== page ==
Over the past six weeks, Wall Street and Main Street have received a number of harsh reminders. Namely, that the stock market can, indeed, go down, and that the reason for a stock market correction is rarely known ahead of time.
Although Wall Street made a valiant effort to ignore the potentially disruptive impact of the coronavirus disease 2019 (COVID-19) through mid-February, it became impossible to sweep under the rug when the illness began popping up in our own backyards. Today, we're witnessing unprecedented mitigation efforts designed to flatten the curve and slow the spread of the coronavirus, which has killed approximately 34,000 people worldwide as of early Monday morning, March 30, per Johns Hopkins University.
Unfortunately, the side effect of these mitigation efforts is an abrupt halt to nonessential economic activity, leading to supply chain disruptions and layoffs within the U.S. and around the globe. It's these uncertainties that have Wall Street on edge.
Here's a historically guaranteed way to make money in the stock market
The steepest decline into bear market territory in the history of the stock market probably has a lot of investors wondering what they should do with their money. I know I've personally fielded calls and texts from family and friends recently wondering if now is the time to cash out and head for the hills.
What I can tell you is this: Unless you absolutely need the money in the very near future or your investment thesis has somehow been debunked by the coronavirus crash, selling now would be a monumental mistake. I know this for one key reason – I'm a big fan of historical data.
According to the historic returns of the benchmark S&P 500 (^GSPC 0.24%), there's only one thing you need to do if you want to make money every single time: Buy an S&P 500 tracking security and hold it for at least 20 years.
Although rolling 20-year returns of the S&P 500 have varied significantly over the past century (1919-2019), there is one undeniable consistency according to data from Crestmont Research. No matter when you purchased an S&P 500 tracking security over the past 100 years, your average 20-year return, inclusive of dividends, would have been positive.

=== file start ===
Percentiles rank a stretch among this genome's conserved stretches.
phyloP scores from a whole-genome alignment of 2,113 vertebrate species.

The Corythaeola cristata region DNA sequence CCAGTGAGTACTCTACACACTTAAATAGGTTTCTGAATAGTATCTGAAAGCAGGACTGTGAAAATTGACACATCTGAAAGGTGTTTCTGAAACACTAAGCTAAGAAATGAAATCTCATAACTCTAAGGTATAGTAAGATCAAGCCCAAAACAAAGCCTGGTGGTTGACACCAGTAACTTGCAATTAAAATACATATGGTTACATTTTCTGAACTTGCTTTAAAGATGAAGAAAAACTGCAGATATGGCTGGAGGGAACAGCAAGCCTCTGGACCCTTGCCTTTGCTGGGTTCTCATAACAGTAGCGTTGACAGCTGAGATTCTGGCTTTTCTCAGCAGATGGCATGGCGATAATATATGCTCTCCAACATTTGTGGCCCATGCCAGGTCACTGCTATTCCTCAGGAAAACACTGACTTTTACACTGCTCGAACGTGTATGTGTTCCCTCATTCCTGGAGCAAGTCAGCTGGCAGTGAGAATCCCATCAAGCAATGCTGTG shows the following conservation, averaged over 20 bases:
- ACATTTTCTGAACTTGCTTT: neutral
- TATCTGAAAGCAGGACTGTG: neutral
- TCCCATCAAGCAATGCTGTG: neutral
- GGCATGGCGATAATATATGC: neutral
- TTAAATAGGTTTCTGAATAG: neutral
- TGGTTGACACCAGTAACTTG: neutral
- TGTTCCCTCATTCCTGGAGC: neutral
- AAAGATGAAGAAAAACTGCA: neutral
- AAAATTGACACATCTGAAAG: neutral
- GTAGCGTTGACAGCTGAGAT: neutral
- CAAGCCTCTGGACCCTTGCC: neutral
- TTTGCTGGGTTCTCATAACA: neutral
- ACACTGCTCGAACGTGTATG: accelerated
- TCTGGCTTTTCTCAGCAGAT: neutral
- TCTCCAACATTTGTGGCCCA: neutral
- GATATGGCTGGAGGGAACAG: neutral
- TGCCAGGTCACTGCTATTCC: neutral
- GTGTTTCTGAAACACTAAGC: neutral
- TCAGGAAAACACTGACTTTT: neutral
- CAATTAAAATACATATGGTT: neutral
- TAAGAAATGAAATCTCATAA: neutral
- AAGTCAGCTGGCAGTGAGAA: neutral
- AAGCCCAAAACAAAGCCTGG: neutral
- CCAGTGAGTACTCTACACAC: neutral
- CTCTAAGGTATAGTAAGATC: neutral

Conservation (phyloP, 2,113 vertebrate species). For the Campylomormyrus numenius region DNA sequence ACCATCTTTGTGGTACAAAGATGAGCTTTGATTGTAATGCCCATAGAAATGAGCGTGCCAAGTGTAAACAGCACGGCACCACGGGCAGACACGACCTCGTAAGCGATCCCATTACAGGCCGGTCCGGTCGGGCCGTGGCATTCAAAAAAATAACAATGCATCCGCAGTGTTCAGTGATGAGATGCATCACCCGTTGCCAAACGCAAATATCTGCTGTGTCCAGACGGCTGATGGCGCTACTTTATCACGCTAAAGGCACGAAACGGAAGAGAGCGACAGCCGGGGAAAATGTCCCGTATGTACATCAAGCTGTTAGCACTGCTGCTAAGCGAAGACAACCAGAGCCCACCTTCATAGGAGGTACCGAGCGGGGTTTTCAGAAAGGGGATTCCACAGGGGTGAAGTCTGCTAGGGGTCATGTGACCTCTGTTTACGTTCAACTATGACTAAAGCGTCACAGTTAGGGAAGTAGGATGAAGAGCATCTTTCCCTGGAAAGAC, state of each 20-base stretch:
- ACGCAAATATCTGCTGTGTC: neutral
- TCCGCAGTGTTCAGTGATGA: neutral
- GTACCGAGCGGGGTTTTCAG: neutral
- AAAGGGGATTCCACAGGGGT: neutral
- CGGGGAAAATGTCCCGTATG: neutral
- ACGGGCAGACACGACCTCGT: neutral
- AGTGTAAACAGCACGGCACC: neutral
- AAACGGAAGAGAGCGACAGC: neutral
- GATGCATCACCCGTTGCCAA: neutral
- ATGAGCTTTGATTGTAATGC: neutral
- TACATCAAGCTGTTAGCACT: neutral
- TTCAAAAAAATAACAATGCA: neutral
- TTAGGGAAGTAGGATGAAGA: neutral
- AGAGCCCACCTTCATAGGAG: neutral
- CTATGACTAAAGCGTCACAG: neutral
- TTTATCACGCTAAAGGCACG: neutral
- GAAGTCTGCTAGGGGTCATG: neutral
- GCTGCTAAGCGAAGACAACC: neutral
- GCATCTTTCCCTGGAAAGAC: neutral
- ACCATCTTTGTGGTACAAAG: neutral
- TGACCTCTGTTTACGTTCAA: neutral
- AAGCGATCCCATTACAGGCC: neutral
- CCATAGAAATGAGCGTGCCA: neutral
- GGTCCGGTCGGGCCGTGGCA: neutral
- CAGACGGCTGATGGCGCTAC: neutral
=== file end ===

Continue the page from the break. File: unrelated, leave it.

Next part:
With only two exceptions (1948 and 1949), your rolling 20-year returns would have been less than 5% per annum, inclusive of dividends. Comparatively, you'd have earned an average of at least 10% per year over the trailing 20-year period in more than 40 years over the past century, and at least 13% per annum in 20 of those years. These long-term returns absolutely run circles around the returns by provided by bonds, oil, gold, housing, and bank CDs. The key, of course, being that you hold onto your investment for at least 20 years.
Three unique ways to play this stock market guarantee
Investors looking to put their capital to work on this downtrend and lock in those almost-certain long-term gains at these depressed levels have a couple of ways to do so.
The first, and arguably most popular security, is the SPDR S&P 500 ETF Trust (SPY 0.24%). This exchange-traded fund is highly liquid (its average daily volume over the past three months is close to 148 million shares), is designed to very closely track the performance of the S&P 500, and holds more assets under management than any ETF. In terms of net expense ratio -- i.e., the management fee percentage that's deducted annually from your investment -- buying the SPDR S&P 500 ETF Trust will set you back 0.09%. Thankfully, index-tracking ETFs tend to have minimal net expense ratios.
However, a competitor of the SPDR S&P 500 ETF Trust might be even more compelling. The Vanguard S&P 500 ETF (VOO 0.25%) also attempts to closely mirror the returns and yield of the S&P 500. The Vanguard S&P 500 has roughly half of the assets under management as the SPDR S&P 500 ETF, but it offer a net expenses ratio of only 0.03%. We're only talking six hundredths of a percent difference between the two, but if you're investing a substantial sum of money, the cumulative savings in choosing the Vanguard S&P 500 ETF can certainly add up over a rolling 20-year period.
A third and final option, which is a bit more off-the-wall than the two tracking indexes I've mentioned, is the ProShares S&P 500 Dividend Aristocrats ETF (NOBL 0.33%). I say "off the wall" because the ProShares S&P 500 Dividend Aristocrats ETF isn't tracking the roughly 500 companies that make up the S&P 500. Rather, it only tracks the performance of the 57 S&P 500 companies that've raised their dividend for 25 or more consecutive years.
Why this ETF, you ask? The simple reason is that dividend stocks handily outperform their non-dividend-paying peers over the long run. According to a 2013 report from J.P. Morgan Asset Management, publicly traded companies that initiated and grew their dividend between 1972 and 2012 returned an average of 9.5% per year. That compares to non-dividend stocks that returned a meager 1.6% per year over the same period. Thus, even with a higher net expense ratio of 0.35%, the ProShares S&P 500 Dividend Aristocrats ETF could be your best bet to guarantee positive 20-year rolling returns, inclusive of dividends.